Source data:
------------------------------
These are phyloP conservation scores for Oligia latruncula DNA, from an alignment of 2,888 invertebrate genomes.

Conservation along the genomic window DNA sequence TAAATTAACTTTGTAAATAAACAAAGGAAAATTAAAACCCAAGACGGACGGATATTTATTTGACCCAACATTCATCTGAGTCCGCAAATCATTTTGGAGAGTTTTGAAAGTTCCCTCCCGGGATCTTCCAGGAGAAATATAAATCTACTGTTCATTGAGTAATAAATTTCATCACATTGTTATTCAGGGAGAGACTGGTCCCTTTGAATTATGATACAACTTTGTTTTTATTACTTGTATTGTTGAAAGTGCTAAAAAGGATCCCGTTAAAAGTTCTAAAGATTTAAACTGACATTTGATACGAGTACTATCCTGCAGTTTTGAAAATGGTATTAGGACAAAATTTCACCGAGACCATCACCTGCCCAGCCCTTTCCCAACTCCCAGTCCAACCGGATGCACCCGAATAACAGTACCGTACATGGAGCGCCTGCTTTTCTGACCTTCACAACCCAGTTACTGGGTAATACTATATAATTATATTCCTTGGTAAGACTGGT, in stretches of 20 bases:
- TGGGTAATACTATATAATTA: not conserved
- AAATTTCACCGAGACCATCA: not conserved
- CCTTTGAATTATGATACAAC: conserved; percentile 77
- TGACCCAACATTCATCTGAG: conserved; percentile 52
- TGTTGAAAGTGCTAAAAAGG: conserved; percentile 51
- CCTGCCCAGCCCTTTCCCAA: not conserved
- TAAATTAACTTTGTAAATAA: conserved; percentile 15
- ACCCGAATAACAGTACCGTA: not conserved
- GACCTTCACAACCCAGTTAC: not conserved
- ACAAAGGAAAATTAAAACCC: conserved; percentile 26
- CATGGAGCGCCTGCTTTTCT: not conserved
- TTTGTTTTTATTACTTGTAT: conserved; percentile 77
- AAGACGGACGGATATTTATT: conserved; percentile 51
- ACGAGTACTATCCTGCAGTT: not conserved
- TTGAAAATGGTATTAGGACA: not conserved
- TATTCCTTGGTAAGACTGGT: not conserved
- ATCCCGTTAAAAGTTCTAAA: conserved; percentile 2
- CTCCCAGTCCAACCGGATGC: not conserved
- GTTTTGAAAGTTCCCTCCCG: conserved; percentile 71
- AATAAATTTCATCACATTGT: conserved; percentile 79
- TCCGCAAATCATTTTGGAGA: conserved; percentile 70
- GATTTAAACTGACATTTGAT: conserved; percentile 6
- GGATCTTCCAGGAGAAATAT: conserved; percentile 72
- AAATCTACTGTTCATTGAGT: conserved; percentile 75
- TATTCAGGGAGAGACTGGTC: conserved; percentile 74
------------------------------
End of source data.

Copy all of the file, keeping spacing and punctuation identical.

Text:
These are phyloP conservation scores for Oligia latruncula DNA, from an alignment of 2,888 invertebrate genomes.

Conservation along the genomic window DNA sequence TAAATTAACTTTGTAAATAAACAAAGGAAAATTAAAACCCAAGACGGACGGATATTTATTTGACCCAACATTCATCTGAGTCCGCAAATCATTTTGGAGAGTTTTGAAAGTTCCCTCCCGGGATCTTCCAGGAGAAATATAAATCTACTGTTCATTGAGTAATAAATTTCATCACATTGTTATTCAGGGAGAGACTGGTCCCTTTGAATTATGATACAACTTTGTTTTTATTACTTGTATTGTTGAAAGTGCTAAAAAGGATCCCGTTAAAAGTTCTAAAGATTTAAACTGACATTTGATACGAGTACTATCCTGCAGTTTTGAAAATGGTATTAGGACAAAATTTCACCGAGACCATCACCTGCCCAGCCCTTTCCCAACTCCCAGTCCAACCGGATGCACCCGAATAACAGTACCGTACATGGAGCGCCTGCTTTTCTGACCTTCACAACCCAGTTACTGGGTAATACTATATAATTATATTCCTTGGTAAGACTGGT, in stretches of 20 bases:
- TGGGTAATACTATATAATTA: not conserved
- AAATTTCACCGAGACCATCA: not conserved
- CCTTTGAATTATGATACAAC: conserved; percentile 77
- TGACCCAACATTCATCTGAG: conserved; percentile 52
- TGTTGAAAGTGCTAAAAAGG: conserved; percentile 51
- CCTGCCCAGCCCTTTCCCAA: not conserved
- TAAATTAACTTTGTAAATAA: conserved; percentile 15
- ACCCGAATAACAGTACCGTA: not conserved
- GACCTTCACAACCCAGTTAC: not conserved
- ACAAAGGAAAATTAAAACCC: conserved; percentile 26
- CATGGAGCGCCTGCTTTTCT: not conserved
- TTTGTTTTTATTACTTGTAT: conserved; percentile 77
- AAGACGGACGGATATTTATT: conserved; percentile 51
- ACGAGTACTATCCTGCAGTT: not conserved
- TTGAAAATGGTATTAGGACA: not conserved
- TATTCCTTGGTAAGACTGGT: not conserved
- ATCCCGTTAAAAGTTCTAAA: conserved; percentile 2
- CTCCCAGTCCAACCGGATGC: not conserved
- GTTTTGAAAGTTCCCTCCCG: conserved; percentile 71
- AATAAATTTCATCACATTGT: conserved; percentile 79
- TCCGCAAATCATTTTGGAGA: conserved; percentile 70
- GATTTAAACTGACATTTGAT: conserved; percentile 6
- GGATCTTCCAGGAGAAATAT: conserved; percentile 72
- AAATCTACTGTTCATTGAGT: conserved; percentile 75
- TATTCAGGGAGAGACTGGTC: conserved; percentile 74